And indeed, as both the Obama intervention and the history of gay equality litigation generally suggest, the institutional relationship of the lower federal courts to popular constitutional influences may be quite different from that of the Court itself. Thus, the history of gay equality claims in the lower federal courts suggests that such courts may be slower and more hesitant than the Supreme Court to make doctrinal moves responsive to broader shifts in the constitutional culture, particularly in the absence of some clear doctrinal signal from the Court itself. On the other hand, as to targeted interventions by authoritative popular constitutional actors (such as the President and perhaps Congress) the Obama experience suggests that the lower courts may—in appropriate circumstances98—be at least as receptive a site for popular constitutional understandings.

And while these observations from the history of gay equality claims are merely suggestive, they are consistent with what a broader theoretical account might suggest. Thus, as others have observed, the lower federal courts are, in our system, bounded by a constitutional culture that regards them primarily as the faithful agents of the Supreme Court’s constitutional perspective.99 In contrast, the Court itself has, at least in the contemporary era, embraced a self-understanding that places it at the top of the constitutional interpretive hierarchy.100 Within this basic framework, it is unsurprising that the Supreme Court would feel freer than the lower federal courts to respond to perceived shifts in public constitutional culture—particularly in an environment rich with underdeveloped and ill-classifiable doctrinal moves.101 In contrast, and for similar reasons, the lower courts might—in the absence of concrete Supreme Court guidance—be more receptive to the interpretive moves of authoritative popular constitutional actors such as the President or Congress precisely because of the perceived need for an authoritative legal framework within which to situate broader shifts in public constitutional understandings.102

In short, the Obama intervention suggests the importance of—and a number of theoretical starting points for—attending to the significance of lower federal courts in the popular constitutionalism project. The picture that ultimately emerges will no doubt be, like popular constitutionalism itself, far more complex; a rich, messy, and dynamic affair.


By refocusing our attention on the complex network of actors beyond the Supreme Court, popular constitutionalism has enriched our understanding of how constitutional understandings evolve. Lower federal courts—often the adjudicators of last resort in federal constitutional cases—are a key, if sometimes overlooked, part of this network. As participants in the popular constitutional dialogue, as well as receptive sites for the infiltration of popular constitutional understandings, the lower federal courts matter to a faithful descriptive account of constitutional change.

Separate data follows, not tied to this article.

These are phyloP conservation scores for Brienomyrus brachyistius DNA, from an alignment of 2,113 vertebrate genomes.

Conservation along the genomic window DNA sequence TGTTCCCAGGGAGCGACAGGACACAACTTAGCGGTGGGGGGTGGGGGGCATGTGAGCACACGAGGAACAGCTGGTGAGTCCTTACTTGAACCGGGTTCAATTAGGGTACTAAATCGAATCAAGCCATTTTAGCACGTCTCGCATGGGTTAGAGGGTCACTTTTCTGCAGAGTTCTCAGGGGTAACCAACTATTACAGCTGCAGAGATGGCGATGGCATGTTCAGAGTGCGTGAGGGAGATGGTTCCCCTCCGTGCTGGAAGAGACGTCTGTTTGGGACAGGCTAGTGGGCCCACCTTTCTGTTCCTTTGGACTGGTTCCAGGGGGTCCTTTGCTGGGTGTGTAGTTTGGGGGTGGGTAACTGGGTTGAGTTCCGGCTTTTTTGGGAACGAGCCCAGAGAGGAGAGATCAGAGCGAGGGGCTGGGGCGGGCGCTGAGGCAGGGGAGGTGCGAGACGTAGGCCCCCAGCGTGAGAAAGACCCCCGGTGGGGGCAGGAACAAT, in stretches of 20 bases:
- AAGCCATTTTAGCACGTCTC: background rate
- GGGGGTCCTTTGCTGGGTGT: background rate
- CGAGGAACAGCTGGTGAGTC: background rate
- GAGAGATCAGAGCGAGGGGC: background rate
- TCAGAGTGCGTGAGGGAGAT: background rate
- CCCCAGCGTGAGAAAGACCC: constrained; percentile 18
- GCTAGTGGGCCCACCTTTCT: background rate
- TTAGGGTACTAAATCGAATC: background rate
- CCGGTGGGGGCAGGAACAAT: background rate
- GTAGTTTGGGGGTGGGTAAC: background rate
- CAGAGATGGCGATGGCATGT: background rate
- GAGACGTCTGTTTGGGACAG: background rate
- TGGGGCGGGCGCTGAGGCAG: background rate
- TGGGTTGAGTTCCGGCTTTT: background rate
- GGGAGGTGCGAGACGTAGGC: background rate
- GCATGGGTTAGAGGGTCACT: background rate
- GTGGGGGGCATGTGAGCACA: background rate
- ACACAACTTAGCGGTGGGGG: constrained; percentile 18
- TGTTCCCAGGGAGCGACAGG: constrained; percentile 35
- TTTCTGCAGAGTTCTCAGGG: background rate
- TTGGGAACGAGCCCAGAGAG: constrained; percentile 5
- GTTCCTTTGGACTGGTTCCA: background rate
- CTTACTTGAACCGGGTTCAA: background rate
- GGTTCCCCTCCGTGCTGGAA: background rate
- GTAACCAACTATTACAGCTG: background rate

But as the experience of the Obama announcement—and the history of attempts to secure sexual-orientation-based heightened scrutiny generally—suggest, it is far from clear that the lower federal courts’ relationship to popular constitutionalism can be conceptualized in the same terms as that of the Court itself. Indeed, it would be highly surprising if the lower federal courts, operating under very different institutional constraints, were to approach constitutional adjudication in precisely the same manner as the Court. And thus, too, the influence of popular constitutionalism may predictably be felt differently in the lower federal court domain.

More and deeper analysis is needed to more fully understand how and when the lower federal courts are likely to be responsive to popular constitutional interventions. But the history of the LGB community’s long efforts to secure heightened scrutiny suggests that, in conducting such an inquiry, understanding institutional role-culture may be key. As we move forward to a richer understanding of how the lower courts operate in relation to popular constitutional influences, we should attend to the ways the lower courts’ bounded role—and their attendant demand for doctrinal authority—may both constrain and facilitate the instantiation of popular constitutional understandings in law.

Katie Eyer is an Assistant Professor of Law at Rutgers School of Law—Camden. She thanks Kati Kovacs, Kim Mutcherson, and Ingrid Waldron for helpful conversations regarding this essay, and Benjamin Farkas and other members of the Yale Law Journal editorial staff for excellent editorial suggestions.

Preferred citation: Katie Eyer, Lower Court Popular Constitutionalism,123 Yale L.J. Online 197 (2013),